Read The Tender Years Online

Authors: Anne Hampton

The Tender Years

On impulse Christine entered the sitting room and stood staring at Luke’s back. “I’ve decided to leave,” she said in a low voice. “There’s nothing for me to stay here for now.”
An odd expression entered Luke’s eyes. “It’s Steve,” he said. “He’s the cause of the way you feel, isn’t he?”
“No,” she answered. “I don’t love him. I know now I never did.”
A long silence followed, and finally Christine left. Whatever it was Luke might have said would never be said now.
The Tender Years
Anne Hampson
SILHOUETTE BOOKS, a Simon & Schuster Division of
1230 Avenue of the Americas, New York, N.Y. 10020
Copyright © 1982 by Filestone Limited and Silhouette Books, a Simon & Schuster Division of Gulf & Western Corporation
Distributed by Pocket Books
All rights reserved, including the right to reproduce this book or portions thereof in any form whatsoever.
For information address Silhouette Books, 1230 Avenue of the Americas, New York, N.Y. 10020
ISBN: 0-671-57178-8
First Silhouette Books printing October, 1982 
10 9 8 7 6 5 4 3 2 1
All of the characters in this book are fictitious. Any resemblance to actual persons, living or dead, is purely coincidental.
Map by Tony Ferrara
SILHOUETTE, SILHOUETTE ROMANCE and colophon are registered trademarks of Simon & Schuster.
America’s Publisher of Contemporary Romance
Printed in the U.S.A.
Chapter One
The moment was charged with tension as the two girls, one pale with anger, the other inexpressibly hurt, faced one another across the room.
‘But Greta, I should be one of your bridesmaids! I’m your sister!’
‘Don’t be so absurd. You’ve pretended ever since you came here. You’re not my sister, so why you persist in the pretence I shall never understand!’
‘But, Greta—’
‘I’ve told you, several times, that I want only four bridesmaids, and as I have four best friends then obviously I can’t have you!’
Christine stared at her dumbly; her big violet eyes had filled up and her mouth was quivering uncontrollably. She began to plead but choked on the words and had to stop. It seemed impossible to make Greta understand that the disappointment was so strong and deep that it had become a physical thing, tearing at her heart with crucifying pain. No, Greta could not understand because she had no ideas of sentimentality, of collecting precious memories . . . she was not an idealist like her adoptive sister and, therefore, could never be hurt in the way that Christine could.
‘You—you c-can’t do this to me!’ cried Christine at last. She had pictured herself in a lovely flowing dress, proud to be the chief bridesmaid. ‘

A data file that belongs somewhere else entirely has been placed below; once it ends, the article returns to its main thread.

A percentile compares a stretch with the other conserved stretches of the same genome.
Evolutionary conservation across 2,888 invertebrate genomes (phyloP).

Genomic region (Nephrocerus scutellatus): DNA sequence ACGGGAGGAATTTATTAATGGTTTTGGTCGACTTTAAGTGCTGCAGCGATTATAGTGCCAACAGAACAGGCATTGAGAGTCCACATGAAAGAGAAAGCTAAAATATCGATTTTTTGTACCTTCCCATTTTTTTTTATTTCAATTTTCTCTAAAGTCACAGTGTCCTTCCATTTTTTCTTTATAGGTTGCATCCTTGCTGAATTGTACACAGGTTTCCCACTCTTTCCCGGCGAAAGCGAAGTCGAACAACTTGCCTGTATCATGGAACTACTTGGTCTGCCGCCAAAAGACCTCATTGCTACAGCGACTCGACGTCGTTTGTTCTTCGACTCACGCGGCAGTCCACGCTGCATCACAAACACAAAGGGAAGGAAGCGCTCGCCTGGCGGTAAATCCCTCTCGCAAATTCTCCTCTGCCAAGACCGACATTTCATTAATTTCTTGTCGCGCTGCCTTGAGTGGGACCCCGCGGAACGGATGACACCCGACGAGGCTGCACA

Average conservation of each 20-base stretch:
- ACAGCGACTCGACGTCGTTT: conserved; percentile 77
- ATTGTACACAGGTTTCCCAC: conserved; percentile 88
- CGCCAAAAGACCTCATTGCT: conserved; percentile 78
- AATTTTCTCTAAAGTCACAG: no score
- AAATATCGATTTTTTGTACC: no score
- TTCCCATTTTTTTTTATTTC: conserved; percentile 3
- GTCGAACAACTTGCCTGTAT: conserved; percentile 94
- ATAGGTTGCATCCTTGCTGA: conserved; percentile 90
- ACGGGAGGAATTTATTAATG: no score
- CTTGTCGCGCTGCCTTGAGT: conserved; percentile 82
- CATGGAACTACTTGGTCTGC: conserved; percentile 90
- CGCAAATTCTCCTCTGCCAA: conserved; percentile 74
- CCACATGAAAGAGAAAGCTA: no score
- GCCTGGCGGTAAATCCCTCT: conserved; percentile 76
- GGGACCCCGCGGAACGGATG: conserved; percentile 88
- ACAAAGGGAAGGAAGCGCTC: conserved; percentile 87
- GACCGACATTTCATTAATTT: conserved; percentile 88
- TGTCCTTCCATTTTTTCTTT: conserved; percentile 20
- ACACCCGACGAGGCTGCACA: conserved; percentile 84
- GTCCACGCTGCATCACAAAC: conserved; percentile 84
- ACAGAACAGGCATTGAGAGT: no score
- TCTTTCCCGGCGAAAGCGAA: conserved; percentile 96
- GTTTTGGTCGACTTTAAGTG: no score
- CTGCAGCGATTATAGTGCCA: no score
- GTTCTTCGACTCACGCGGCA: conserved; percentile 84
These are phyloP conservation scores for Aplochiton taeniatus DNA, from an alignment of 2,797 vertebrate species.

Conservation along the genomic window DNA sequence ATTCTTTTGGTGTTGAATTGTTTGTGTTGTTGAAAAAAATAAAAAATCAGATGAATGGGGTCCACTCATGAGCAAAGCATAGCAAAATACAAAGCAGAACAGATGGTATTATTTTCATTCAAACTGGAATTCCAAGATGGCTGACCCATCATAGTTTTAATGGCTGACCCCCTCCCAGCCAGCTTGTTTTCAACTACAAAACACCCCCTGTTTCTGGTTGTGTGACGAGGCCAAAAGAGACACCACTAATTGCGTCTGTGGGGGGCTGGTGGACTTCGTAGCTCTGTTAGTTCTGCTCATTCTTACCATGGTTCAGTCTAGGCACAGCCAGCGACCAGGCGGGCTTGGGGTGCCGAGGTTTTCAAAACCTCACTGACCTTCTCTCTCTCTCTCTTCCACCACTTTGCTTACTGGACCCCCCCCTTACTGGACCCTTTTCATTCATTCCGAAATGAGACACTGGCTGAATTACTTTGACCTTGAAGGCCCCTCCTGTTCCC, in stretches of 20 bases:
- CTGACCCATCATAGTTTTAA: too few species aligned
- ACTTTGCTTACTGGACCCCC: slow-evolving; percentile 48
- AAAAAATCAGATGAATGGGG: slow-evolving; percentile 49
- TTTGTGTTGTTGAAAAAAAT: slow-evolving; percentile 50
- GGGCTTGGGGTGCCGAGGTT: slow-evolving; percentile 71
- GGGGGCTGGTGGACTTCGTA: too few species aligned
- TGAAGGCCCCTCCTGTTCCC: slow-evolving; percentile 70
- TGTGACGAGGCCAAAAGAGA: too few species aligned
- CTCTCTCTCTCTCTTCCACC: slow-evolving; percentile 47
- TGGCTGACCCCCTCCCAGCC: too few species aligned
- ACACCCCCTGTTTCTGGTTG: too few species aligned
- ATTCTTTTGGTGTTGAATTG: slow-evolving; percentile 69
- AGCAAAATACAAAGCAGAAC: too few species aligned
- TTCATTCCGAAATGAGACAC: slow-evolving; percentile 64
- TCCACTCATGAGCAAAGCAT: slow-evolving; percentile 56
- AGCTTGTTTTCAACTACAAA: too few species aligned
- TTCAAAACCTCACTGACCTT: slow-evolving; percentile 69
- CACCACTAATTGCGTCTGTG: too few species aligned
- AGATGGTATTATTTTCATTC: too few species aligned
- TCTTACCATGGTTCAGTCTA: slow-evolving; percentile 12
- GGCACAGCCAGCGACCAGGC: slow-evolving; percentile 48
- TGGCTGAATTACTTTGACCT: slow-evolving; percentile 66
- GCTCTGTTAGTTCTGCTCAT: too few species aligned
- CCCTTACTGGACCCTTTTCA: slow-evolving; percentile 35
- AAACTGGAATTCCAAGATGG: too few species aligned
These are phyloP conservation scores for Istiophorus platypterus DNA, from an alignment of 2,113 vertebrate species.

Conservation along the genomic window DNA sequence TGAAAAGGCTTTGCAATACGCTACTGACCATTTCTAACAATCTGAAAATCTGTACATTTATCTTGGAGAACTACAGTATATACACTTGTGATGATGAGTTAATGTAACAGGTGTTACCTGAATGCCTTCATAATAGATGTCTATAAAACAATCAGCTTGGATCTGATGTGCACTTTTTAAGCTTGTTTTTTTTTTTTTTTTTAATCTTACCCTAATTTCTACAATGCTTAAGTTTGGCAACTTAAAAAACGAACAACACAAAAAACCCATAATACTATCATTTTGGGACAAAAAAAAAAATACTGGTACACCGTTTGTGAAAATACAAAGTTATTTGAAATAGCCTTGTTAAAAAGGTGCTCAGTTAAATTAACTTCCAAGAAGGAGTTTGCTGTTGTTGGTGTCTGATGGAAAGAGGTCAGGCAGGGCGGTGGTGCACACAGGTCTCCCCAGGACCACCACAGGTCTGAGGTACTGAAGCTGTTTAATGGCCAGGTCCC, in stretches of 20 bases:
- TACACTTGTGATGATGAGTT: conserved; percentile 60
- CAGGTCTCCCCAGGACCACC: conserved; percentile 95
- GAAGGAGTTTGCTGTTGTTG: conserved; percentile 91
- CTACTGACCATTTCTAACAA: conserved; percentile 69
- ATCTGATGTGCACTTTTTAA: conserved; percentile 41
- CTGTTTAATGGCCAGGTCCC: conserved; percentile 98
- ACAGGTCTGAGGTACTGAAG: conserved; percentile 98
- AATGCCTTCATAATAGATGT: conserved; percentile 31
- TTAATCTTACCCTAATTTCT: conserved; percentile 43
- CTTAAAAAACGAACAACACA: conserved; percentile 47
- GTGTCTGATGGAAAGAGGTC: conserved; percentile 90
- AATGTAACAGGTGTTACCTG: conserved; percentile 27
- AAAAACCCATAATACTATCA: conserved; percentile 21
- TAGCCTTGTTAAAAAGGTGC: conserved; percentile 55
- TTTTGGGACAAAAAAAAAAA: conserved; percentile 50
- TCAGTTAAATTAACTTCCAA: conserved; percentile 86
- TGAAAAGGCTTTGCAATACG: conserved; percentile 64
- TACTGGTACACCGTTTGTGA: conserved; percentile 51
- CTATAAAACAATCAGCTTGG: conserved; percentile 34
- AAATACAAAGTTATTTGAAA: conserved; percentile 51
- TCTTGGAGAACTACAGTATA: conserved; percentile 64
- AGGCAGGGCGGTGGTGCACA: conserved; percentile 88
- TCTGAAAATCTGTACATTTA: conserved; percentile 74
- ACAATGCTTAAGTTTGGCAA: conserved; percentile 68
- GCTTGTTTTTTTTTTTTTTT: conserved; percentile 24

, Greta, let me be one of your bridesmaids.’
‘For heaven’s sake, when are you going to stop!’ ‘I’ve set my heart on it . . . please . . .’ Christine’s small hands were clenched against her breast. ‘If you knew h-how it hurts you’d n-not be so hard.’
An exasperated sigh escaped Greta and a contemptuous frown marred her wide, intelligent brow. ‘It’s final,’ she stated through her teeth, ‘so don’t go on any more about it. In any case, I want all blondes and you’re dark.’
‘Not very dark—’ Christine glanced at herself in the mirror above Greta’s dressing table. ‘It’s—well— middling, a sort of brown, but more honey. I’d be willing to bleach it,’ she added, eyes lighting up as this occurred to her. ‘Maria’s great at changing the colour of her clients’ hair!’
‘For the lord’s sake, will you stop this nonsense!’ Scathingly Greta glanced at the girl who, having lost her parents in a road accident seven years ago, had been taken in by Greta’s mother and father and treated as their own daughter, a circumstance which Greta had always resented but had, for the most part, managed to hide her true feelings from her parents. Not so with Christine, who knew the extent of Greta’s dislike. Nevertheless, her decision came as a shock, for whatever was lacking between them, Christine had taken it for granted that she would be the chief bridesmaid at Greta’s wedding. ‘As if it really matters,’ added Greta disparagingly. ‘You’ll be at the wedding.’
Christine looked at her through a mist of tears. Yes, it did matter! Things like this mattered a great deal when you were eighteen, but she ought to have known that Greta would not understand.
‘You’re mean,’ Christine could not help saying. ‘I think that one day you’ll be sorry for being so mean with me.’
‘I’m mean?’ with a lift of her delicately curved eyebrows. ‘Well, if I’m mean, then you’re ungrateful. You seem always to forget that you’d be in a home if my parents hadn’t taken you in!’
‘You always remind me of that.’ Christine turned away, dragging her feet as she went towards the door.
‘Close it after you,’ snapped Greta, swivelling around on the stool to regard herself in the mirror. Beautiful! No wonder she had won the greatest prize on the island! A very satisfied smile curved her mouth as she picked up a silver-backed brush and held it thoughtfully for a long moment before beginning to brush her long golden hair. No real need for vigorous brushing; it shone naturally, as did her vivid blue eyes and her flawless skin. Yes, she was beautiful! Not like Christine with her dark hair which she liked to describe as honey-tinted, and her violet eyes. . . . True, they were large and expressive, admitted Greta grudgingly and with the appearance of a frown, but they filled up with tears far too often. Greta looked back four years to when she herself was eighteen. Was she a softie like that in her teenage years? The smile progressed to a laugh that was hard. No, she had never been anything other than practical, and she would get on in the world, whereas Christine and her like would end up married to some near pauper and live a humdrum existence until, when they were older and lost their looks altogether, their husbands would find someone younger and more glamorous. . . . ‘Like me,’ whispered Greta, who wondered just how long her marriage would last. No marriage lasted very long these days, but she must make sure she feathered her nest well before allowing any breakup to occur.